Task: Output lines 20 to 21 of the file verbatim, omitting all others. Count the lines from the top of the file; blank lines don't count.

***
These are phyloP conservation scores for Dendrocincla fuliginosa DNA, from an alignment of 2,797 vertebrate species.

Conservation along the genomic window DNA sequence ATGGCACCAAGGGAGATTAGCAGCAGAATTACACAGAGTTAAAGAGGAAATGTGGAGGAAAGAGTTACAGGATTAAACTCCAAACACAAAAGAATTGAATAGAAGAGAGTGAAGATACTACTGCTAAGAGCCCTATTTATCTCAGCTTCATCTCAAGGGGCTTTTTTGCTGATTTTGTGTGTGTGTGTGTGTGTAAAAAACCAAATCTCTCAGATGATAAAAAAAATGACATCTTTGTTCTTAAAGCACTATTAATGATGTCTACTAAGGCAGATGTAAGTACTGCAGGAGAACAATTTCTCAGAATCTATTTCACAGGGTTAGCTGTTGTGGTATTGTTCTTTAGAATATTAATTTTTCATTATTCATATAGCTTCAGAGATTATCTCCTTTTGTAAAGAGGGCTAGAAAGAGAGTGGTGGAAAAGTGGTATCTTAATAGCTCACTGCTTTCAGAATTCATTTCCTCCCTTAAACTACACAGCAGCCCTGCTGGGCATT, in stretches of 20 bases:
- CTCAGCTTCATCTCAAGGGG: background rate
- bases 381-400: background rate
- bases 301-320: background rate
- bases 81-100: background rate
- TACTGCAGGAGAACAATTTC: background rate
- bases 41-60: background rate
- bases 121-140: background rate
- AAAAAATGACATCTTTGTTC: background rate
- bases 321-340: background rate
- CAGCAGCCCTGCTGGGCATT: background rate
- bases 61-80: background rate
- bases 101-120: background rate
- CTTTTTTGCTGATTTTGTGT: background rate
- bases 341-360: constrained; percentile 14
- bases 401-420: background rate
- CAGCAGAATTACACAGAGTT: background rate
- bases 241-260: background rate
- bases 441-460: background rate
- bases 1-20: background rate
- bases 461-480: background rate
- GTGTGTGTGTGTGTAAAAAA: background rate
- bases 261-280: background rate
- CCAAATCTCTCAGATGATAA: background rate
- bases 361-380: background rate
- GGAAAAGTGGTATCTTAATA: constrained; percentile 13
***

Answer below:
- bases 441-460: background rate
- bases 1-20: background rate